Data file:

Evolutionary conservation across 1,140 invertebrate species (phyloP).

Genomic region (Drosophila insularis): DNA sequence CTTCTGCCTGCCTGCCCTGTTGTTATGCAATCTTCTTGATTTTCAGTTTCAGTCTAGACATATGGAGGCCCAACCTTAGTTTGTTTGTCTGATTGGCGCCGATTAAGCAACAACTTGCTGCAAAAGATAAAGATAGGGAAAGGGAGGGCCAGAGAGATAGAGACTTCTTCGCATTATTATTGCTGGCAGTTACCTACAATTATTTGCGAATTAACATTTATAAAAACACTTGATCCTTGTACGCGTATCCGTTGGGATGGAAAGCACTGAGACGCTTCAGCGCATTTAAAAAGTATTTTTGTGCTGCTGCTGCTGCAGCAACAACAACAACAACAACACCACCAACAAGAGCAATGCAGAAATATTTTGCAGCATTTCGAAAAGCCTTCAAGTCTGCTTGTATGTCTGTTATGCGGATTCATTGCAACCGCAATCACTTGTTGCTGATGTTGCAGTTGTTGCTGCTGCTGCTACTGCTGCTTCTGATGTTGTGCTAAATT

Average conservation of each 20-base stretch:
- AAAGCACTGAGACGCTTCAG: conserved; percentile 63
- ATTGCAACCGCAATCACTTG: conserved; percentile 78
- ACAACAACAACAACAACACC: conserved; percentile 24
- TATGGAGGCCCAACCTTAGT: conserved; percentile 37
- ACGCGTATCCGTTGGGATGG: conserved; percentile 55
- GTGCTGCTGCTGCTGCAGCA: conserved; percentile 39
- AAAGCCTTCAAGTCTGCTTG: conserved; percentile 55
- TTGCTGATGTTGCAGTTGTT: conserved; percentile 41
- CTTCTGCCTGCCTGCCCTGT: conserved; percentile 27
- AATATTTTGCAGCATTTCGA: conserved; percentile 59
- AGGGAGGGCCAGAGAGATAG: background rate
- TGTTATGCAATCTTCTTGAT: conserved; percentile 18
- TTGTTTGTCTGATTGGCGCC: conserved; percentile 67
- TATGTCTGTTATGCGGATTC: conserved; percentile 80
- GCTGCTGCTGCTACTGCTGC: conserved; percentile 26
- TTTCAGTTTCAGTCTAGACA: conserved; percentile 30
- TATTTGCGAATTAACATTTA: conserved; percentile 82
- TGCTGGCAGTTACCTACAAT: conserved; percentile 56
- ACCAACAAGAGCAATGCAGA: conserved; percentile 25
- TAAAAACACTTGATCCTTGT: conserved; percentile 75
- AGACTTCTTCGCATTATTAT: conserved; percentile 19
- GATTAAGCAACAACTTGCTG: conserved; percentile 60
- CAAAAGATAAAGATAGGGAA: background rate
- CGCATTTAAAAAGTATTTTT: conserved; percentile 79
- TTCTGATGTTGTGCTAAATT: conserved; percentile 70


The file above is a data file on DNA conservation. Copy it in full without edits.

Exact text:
Evolutionary conservation across 1,140 invertebrate species (phyloP).

Genomic region (Drosophila insularis): DNA sequence CTTCTGCCTGCCTGCCCTGTTGTTATGCAATCTTCTTGATTTTCAGTTTCAGTCTAGACATATGGAGGCCCAACCTTAGTTTGTTTGTCTGATTGGCGCCGATTAAGCAACAACTTGCTGCAAAAGATAAAGATAGGGAAAGGGAGGGCCAGAGAGATAGAGACTTCTTCGCATTATTATTGCTGGCAGTTACCTACAATTATTTGCGAATTAACATTTATAAAAACACTTGATCCTTGTACGCGTATCCGTTGGGATGGAAAGCACTGAGACGCTTCAGCGCATTTAAAAAGTATTTTTGTGCTGCTGCTGCTGCAGCAACAACAACAACAACAACACCACCAACAAGAGCAATGCAGAAATATTTTGCAGCATTTCGAAAAGCCTTCAAGTCTGCTTGTATGTCTGTTATGCGGATTCATTGCAACCGCAATCACTTGTTGCTGATGTTGCAGTTGTTGCTGCTGCTGCTACTGCTGCTTCTGATGTTGTGCTAAATT

Average conservation of each 20-base stretch:
- AAAGCACTGAGACGCTTCAG: conserved; percentile 63
- ATTGCAACCGCAATCACTTG: conserved; percentile 78
- ACAACAACAACAACAACACC: conserved; percentile 24
- TATGGAGGCCCAACCTTAGT: conserved; percentile 37
- ACGCGTATCCGTTGGGATGG: conserved; percentile 55
- GTGCTGCTGCTGCTGCAGCA: conserved; percentile 39
- AAAGCCTTCAAGTCTGCTTG: conserved; percentile 55
- TTGCTGATGTTGCAGTTGTT: conserved; percentile 41
- CTTCTGCCTGCCTGCCCTGT: conserved; percentile 27
- AATATTTTGCAGCATTTCGA: conserved; percentile 59
- AGGGAGGGCCAGAGAGATAG: background rate
- TGTTATGCAATCTTCTTGAT: conserved; percentile 18
- TTGTTTGTCTGATTGGCGCC: conserved; percentile 67
- TATGTCTGTTATGCGGATTC: conserved; percentile 80
- GCTGCTGCTGCTACTGCTGC: conserved; percentile 26
- TTTCAGTTTCAGTCTAGACA: conserved; percentile 30
- TATTTGCGAATTAACATTTA: conserved; percentile 82
- TGCTGGCAGTTACCTACAAT: conserved; percentile 56
- ACCAACAAGAGCAATGCAGA: conserved; percentile 25
- TAAAAACACTTGATCCTTGT: conserved; percentile 75
- AGACTTCTTCGCATTATTAT: conserved; percentile 19
- GATTAAGCAACAACTTGCTG: conserved; percentile 60
- CAAAAGATAAAGATAGGGAA: background rate
- CGCATTTAAAAAGTATTTTT: conserved; percentile 79
- TTCTGATGTTGTGCTAAATT: conserved; percentile 70